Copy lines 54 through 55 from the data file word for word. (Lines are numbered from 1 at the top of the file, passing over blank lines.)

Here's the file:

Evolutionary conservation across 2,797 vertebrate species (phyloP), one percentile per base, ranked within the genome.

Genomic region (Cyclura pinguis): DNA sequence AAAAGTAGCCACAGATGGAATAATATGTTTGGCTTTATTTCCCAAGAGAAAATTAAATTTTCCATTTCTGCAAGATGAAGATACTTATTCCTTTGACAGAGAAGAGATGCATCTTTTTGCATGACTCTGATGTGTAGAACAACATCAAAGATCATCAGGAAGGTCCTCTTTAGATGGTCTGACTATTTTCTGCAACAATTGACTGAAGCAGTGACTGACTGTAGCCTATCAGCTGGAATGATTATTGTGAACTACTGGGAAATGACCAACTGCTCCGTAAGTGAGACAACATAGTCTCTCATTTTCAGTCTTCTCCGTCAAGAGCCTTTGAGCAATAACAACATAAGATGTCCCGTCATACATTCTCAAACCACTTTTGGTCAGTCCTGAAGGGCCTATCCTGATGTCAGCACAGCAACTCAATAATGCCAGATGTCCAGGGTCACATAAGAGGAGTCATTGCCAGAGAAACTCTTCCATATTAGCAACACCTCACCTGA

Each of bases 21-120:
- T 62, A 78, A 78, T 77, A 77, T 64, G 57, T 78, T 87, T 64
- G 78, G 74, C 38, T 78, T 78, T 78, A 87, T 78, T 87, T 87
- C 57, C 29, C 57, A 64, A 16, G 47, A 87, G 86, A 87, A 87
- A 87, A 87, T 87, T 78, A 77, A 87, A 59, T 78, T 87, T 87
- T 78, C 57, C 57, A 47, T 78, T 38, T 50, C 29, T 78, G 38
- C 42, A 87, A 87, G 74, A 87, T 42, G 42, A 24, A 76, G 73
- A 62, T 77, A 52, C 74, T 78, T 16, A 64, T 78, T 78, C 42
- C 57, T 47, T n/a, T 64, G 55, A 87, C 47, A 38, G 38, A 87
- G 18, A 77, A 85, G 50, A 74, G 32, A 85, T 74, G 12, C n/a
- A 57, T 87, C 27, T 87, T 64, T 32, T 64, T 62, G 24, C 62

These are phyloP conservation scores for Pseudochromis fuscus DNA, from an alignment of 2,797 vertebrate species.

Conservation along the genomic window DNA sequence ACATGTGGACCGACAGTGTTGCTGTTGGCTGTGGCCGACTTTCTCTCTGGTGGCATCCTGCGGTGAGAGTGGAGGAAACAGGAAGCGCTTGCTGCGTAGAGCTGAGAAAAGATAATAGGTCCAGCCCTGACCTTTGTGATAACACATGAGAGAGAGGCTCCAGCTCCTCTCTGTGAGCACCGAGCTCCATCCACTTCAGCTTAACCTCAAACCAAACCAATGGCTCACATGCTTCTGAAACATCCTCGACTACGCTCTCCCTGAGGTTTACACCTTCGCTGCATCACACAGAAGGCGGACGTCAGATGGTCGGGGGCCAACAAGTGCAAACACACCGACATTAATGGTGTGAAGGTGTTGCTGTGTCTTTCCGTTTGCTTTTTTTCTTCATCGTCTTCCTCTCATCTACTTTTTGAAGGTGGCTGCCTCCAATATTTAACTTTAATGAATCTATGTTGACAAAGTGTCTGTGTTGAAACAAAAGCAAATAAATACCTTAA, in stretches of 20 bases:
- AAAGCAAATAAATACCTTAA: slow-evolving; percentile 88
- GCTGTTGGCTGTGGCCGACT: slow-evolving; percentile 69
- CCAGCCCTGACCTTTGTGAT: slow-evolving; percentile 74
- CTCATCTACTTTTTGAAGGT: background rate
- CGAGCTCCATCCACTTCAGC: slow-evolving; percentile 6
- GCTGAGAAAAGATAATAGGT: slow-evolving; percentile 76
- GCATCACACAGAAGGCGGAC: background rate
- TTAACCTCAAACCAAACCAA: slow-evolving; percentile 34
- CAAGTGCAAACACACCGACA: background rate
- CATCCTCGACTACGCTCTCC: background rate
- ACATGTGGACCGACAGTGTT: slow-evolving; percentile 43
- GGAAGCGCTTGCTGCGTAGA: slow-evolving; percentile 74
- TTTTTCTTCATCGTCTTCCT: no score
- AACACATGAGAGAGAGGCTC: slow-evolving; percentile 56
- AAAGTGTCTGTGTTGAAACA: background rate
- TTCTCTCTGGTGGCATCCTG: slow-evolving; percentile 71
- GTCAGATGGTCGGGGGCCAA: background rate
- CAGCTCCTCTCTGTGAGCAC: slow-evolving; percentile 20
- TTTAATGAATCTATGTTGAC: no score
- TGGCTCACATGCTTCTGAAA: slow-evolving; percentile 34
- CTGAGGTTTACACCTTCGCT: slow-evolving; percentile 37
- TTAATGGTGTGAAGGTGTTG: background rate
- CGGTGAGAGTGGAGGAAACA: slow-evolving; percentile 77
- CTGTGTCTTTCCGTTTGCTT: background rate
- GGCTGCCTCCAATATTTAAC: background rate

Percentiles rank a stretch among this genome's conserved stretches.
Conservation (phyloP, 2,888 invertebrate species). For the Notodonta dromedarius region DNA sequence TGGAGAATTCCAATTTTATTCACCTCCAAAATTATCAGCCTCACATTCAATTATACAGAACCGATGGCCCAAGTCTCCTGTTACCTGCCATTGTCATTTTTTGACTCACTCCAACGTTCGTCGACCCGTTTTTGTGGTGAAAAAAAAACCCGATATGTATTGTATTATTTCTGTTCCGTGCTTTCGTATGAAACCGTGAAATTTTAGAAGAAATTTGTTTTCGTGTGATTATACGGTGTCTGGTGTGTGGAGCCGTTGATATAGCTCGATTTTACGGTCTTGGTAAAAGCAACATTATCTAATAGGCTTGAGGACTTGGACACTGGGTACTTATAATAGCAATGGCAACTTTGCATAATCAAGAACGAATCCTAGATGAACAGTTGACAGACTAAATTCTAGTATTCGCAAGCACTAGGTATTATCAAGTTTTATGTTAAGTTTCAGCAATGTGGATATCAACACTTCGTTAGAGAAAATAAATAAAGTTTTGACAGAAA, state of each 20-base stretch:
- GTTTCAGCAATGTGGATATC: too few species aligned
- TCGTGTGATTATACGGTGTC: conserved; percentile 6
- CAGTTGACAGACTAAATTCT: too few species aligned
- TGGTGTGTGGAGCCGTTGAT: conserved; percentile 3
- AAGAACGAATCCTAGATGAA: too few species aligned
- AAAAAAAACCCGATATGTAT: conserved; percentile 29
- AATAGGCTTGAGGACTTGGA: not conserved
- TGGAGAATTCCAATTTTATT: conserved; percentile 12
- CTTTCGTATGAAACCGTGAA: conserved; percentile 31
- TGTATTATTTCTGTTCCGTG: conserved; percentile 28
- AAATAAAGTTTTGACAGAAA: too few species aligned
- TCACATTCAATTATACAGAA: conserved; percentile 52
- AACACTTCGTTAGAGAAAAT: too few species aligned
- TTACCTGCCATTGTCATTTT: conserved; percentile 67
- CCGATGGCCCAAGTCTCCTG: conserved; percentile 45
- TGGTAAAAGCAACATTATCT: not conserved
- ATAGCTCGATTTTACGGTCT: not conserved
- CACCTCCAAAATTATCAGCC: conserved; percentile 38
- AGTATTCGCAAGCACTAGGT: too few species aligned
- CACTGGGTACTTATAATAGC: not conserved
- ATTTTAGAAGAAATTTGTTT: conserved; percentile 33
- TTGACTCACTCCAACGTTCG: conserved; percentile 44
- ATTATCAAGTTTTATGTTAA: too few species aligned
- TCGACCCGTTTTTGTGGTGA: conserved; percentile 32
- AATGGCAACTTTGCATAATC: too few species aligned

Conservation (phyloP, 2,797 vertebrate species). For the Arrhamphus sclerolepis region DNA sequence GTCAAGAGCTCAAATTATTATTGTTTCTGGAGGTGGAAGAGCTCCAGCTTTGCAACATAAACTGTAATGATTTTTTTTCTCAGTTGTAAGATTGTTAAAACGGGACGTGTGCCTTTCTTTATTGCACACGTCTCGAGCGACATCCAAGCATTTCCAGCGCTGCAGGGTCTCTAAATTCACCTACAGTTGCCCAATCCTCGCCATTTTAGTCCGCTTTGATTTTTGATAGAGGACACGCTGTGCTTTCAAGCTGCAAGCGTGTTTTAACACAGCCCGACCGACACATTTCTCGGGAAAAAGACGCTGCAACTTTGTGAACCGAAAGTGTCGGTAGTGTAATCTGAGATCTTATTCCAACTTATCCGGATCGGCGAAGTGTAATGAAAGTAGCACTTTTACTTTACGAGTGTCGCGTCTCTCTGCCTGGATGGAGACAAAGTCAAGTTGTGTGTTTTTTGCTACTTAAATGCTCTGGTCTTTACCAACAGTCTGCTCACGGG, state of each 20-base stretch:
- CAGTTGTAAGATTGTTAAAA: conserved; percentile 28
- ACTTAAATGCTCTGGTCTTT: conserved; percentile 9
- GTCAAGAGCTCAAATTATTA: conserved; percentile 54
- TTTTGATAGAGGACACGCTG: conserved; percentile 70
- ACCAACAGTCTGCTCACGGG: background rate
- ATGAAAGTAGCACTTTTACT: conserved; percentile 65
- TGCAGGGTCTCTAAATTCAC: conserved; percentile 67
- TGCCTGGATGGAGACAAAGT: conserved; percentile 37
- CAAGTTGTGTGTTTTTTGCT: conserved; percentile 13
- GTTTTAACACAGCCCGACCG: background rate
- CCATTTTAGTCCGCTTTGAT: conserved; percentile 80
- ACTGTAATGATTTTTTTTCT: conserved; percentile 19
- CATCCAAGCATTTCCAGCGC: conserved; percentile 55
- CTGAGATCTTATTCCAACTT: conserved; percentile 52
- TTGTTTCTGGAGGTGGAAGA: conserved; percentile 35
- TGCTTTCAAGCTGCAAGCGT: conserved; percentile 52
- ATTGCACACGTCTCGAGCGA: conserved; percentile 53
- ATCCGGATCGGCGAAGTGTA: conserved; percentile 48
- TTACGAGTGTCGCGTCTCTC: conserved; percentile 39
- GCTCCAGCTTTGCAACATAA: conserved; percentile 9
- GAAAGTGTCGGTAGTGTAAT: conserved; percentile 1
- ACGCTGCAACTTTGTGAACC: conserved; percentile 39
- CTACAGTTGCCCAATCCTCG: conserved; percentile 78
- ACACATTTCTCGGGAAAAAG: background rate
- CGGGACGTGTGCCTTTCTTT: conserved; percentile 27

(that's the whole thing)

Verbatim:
- TCACATTCAATTATACAGAA: conserved; percentile 52
- AACACTTCGTTAGAGAAAAT: too few species aligned